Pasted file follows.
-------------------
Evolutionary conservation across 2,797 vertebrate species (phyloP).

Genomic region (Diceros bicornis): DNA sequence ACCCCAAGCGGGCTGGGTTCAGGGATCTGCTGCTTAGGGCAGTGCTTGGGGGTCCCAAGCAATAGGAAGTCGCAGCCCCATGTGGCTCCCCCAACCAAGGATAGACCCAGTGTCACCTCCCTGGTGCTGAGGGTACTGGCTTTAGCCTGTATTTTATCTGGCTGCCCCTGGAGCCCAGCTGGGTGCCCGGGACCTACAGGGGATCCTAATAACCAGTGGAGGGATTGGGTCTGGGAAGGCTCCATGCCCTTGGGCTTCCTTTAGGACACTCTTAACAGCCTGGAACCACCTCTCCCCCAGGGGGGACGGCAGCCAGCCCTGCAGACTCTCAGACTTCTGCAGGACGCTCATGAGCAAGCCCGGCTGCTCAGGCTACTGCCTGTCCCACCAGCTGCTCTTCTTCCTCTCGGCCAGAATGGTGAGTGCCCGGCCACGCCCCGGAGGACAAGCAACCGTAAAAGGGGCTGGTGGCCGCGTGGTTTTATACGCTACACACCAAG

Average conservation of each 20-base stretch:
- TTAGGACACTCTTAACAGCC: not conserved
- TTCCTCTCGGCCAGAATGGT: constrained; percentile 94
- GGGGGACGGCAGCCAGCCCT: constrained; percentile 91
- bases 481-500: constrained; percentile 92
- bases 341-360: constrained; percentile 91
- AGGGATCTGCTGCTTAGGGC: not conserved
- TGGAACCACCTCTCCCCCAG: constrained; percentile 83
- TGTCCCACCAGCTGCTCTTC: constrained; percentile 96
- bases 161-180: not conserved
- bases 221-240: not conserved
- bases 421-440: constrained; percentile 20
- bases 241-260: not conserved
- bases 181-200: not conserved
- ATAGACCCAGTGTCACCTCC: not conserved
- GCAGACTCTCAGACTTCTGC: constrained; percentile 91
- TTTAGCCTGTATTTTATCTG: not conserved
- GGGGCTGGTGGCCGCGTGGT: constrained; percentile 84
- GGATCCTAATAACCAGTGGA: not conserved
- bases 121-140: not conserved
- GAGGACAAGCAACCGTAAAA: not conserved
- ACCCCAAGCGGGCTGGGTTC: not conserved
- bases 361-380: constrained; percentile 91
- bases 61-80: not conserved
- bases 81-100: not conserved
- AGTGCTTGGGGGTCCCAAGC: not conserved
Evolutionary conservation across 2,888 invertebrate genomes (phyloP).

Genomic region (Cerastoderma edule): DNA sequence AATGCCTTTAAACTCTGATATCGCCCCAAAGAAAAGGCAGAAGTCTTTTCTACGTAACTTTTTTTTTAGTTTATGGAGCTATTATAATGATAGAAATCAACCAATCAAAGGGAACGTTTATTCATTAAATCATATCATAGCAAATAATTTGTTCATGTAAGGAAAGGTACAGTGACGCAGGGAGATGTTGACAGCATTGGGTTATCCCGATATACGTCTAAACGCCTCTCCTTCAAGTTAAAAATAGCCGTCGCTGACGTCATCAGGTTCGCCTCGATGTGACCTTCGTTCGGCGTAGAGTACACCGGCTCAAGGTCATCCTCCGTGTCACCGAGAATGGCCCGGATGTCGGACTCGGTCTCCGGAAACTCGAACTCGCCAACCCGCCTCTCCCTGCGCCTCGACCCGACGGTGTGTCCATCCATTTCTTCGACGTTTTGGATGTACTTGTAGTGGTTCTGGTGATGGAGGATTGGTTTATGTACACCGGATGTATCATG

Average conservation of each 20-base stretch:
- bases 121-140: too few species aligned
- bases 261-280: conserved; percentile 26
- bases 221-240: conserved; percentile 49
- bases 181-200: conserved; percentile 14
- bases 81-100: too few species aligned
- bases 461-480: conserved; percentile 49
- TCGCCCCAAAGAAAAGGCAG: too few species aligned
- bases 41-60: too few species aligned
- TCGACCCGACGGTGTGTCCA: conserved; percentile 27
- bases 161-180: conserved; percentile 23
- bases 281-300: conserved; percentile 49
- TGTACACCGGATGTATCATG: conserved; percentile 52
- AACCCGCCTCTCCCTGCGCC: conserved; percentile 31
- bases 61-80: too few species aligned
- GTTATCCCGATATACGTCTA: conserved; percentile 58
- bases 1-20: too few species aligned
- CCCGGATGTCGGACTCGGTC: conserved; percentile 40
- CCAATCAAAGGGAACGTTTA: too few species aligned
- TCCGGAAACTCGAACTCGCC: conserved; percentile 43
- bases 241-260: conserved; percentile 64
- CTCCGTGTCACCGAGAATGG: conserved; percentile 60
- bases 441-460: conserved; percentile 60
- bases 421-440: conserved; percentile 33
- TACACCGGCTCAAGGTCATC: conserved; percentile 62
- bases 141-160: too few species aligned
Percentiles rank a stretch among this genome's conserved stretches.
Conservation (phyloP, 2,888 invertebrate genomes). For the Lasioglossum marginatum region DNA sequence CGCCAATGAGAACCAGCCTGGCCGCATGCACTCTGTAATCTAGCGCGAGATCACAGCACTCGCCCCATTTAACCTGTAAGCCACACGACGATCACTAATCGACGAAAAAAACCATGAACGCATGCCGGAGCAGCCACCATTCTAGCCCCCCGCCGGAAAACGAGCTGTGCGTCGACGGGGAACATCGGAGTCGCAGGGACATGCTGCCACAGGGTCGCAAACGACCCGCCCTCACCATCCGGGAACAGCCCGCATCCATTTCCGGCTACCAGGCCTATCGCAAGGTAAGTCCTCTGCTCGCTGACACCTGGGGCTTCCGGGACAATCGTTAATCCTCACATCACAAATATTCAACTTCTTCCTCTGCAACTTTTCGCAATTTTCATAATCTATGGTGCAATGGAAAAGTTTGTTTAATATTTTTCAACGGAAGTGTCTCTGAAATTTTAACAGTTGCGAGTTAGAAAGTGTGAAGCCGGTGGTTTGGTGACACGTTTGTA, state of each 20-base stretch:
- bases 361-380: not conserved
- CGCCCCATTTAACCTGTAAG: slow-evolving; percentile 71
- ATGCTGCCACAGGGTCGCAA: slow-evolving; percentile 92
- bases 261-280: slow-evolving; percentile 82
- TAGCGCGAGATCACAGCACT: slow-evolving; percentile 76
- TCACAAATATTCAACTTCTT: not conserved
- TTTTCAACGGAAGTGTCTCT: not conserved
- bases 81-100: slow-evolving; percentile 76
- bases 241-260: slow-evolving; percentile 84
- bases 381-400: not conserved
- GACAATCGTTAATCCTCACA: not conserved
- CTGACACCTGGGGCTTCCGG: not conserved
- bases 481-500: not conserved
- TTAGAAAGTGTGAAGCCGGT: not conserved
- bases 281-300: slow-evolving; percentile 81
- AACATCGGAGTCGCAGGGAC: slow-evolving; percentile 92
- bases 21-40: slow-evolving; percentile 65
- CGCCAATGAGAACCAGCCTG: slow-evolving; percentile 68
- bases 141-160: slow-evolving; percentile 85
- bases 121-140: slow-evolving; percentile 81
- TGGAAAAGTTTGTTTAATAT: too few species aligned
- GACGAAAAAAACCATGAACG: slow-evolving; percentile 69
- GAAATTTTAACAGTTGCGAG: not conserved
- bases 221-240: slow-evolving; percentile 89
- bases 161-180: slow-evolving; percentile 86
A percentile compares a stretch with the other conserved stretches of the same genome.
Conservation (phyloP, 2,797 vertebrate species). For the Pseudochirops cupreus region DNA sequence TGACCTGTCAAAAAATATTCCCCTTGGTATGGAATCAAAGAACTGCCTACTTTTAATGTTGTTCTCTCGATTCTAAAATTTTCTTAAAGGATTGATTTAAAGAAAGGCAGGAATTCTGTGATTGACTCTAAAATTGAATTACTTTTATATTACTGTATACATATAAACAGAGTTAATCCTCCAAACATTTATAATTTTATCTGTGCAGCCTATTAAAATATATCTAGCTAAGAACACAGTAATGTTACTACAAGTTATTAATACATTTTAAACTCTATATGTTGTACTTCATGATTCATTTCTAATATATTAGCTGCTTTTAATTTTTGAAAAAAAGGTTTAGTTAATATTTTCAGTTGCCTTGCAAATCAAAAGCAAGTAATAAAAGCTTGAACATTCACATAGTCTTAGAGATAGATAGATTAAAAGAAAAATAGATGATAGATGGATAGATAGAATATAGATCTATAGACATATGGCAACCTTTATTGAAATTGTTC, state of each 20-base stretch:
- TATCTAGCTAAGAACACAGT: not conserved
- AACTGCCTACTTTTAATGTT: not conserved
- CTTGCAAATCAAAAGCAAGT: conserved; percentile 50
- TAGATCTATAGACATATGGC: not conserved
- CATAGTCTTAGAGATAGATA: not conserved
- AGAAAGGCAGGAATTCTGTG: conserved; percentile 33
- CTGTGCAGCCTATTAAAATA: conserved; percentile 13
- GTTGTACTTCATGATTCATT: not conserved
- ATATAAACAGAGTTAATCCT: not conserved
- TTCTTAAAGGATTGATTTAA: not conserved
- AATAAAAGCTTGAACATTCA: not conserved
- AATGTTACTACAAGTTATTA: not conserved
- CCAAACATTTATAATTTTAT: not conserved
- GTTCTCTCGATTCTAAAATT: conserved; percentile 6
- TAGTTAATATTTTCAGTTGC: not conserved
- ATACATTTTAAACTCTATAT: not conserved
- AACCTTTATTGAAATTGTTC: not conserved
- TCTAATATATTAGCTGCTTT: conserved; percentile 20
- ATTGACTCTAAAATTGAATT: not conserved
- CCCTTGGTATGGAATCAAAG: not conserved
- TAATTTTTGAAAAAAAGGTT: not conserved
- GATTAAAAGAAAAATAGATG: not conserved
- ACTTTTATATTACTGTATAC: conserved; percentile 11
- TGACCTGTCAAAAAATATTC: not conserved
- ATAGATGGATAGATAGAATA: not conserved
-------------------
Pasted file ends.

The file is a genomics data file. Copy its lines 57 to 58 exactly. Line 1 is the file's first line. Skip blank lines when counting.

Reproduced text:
Percentiles rank a stretch among this genome's conserved stretches.
Conservation (phyloP, 2,888 invertebrate genomes). For the Lasioglossum marginatum region DNA sequence CGCCAATGAGAACCAGCCTGGCCGCATGCACTCTGTAATCTAGCGCGAGATCACAGCACTCGCCCCATTTAACCTGTAAGCCACACGACGATCACTAATCGACGAAAAAAACCATGAACGCATGCCGGAGCAGCCACCATTCTAGCCCCCCGCCGGAAAACGAGCTGTGCGTCGACGGGGAACATCGGAGTCGCAGGGACATGCTGCCACAGGGTCGCAAACGACCCGCCCTCACCATCCGGGAACAGCCCGCATCCATTTCCGGCTACCAGGCCTATCGCAAGGTAAGTCCTCTGCTCGCTGACACCTGGGGCTTCCGGGACAATCGTTAATCCTCACATCACAAATATTCAACTTCTTCCTCTGCAACTTTTCGCAATTTTCATAATCTATGGTGCAATGGAAAAGTTTGTTTAATATTTTTCAACGGAAGTGTCTCTGAAATTTTAACAGTTGCGAGTTAGAAAGTGTGAAGCCGGTGGTTTGGTGACACGTTTGTA, state of each 20-base stretch: